Senate Takes First Step Toward Fixing Our Debt
Moments ago, the Senate passed the Inflation Reduction Act. The following is a statement from Maya MacGuineas, president of the Committee for a Responsible Budget:
The Inflation Reduction Act will be the largest deficit reduction law in over a decade, assuming it is ultimately signed into law. This legislation represents an important first step toward fixing our debt and helping the Federal Reserve fight inflation.
The Inflation Reduction Act will reduce near and long-term deficits while still enacting a number of policies related to energy, climate, health care, and the tax code. To those concerned with the nation’s fiscal situation, it is a major victory. It is a model for how we can get multiple things done responsibly without punting on the payfors.
It has been so long since we had a significant deficit reduction package that 60 percent of our federal lawmakers have never experienced one. This package is important not only for the savings it generates, but for the example it sets that when something is worth doing, it is worth paying for, and that deficit reduction should not just be an empty talking point but an actual commitment.
Senator Manchin especially deserves credit and praise for steering this legislation from a budget-busting monstrosity to this fiscally responsible and economically important package. I cannot think of the last time a bill started as a reckless and unpaid-for blueprint and through the negotiating process did a 180 to become something that would actually strengthen our balance sheet.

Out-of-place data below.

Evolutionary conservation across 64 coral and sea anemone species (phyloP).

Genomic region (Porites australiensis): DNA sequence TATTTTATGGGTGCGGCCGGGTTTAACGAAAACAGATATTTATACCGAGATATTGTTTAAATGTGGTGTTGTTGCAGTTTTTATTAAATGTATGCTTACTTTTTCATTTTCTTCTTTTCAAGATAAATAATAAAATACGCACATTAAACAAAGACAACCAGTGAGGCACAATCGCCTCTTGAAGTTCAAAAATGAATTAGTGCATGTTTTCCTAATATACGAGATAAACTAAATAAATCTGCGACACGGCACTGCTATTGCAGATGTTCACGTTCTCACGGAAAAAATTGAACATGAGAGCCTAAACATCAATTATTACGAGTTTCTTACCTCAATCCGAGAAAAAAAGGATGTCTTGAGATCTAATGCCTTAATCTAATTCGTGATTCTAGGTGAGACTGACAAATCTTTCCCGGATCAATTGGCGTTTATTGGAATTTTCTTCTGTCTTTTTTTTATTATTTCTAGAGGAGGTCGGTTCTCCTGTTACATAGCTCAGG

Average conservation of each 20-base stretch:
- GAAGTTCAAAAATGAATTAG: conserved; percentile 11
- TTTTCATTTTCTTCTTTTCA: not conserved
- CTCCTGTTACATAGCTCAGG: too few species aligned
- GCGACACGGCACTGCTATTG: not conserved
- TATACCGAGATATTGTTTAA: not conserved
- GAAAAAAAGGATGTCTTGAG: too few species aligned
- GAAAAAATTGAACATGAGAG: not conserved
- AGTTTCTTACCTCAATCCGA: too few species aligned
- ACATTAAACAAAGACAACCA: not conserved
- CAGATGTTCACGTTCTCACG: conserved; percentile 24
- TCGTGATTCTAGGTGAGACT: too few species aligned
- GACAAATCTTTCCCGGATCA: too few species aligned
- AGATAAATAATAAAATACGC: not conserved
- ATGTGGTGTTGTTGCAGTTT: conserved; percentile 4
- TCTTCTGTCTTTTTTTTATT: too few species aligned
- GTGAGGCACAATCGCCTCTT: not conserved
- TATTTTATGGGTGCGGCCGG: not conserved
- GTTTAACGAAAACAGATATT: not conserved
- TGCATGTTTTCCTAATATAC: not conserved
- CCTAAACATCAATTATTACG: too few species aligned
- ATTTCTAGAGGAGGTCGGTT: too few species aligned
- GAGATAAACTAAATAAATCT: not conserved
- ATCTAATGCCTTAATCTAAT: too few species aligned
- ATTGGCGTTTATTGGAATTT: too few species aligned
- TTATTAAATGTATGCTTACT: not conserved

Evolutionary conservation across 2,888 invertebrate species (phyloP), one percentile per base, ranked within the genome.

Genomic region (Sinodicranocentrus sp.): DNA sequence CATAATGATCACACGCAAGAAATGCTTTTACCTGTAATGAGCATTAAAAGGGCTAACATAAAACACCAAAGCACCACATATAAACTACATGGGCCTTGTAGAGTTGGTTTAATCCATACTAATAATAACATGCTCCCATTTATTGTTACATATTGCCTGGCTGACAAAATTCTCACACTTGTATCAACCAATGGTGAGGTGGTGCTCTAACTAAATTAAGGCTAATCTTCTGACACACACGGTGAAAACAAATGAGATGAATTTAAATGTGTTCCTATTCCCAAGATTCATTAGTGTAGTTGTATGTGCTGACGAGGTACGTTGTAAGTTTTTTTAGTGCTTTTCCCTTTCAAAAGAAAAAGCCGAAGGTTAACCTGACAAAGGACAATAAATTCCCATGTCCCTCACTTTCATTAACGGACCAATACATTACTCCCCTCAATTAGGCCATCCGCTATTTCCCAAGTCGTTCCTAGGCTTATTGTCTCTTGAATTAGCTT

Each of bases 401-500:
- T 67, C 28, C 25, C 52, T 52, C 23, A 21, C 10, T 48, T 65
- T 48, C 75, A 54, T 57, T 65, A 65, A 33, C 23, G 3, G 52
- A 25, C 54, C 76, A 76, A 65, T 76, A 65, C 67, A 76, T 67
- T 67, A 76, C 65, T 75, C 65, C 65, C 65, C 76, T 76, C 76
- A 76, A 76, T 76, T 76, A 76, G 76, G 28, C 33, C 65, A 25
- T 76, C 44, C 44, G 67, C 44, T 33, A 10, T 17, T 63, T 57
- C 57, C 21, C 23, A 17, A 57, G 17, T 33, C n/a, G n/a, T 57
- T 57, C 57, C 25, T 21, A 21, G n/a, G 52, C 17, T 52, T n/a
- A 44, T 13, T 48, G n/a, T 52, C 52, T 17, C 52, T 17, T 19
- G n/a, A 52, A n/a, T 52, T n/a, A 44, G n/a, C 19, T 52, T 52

With $24 trillion in debt and a dangerous dependency on borrowing, there is more work to be done, but this bill is an important step in the right direction – the first in a very long time. America cannot be a strong nation when our fiscal foundation is weak. Going forward, policymakers should make a commitment to pay for their policies and make sure deficit reduction becomes a priority rather than a punt. They most certainly should not undo this good work by returning to the norm of borrowing for their priorities and asking our kids and grandkids to foot the bill.
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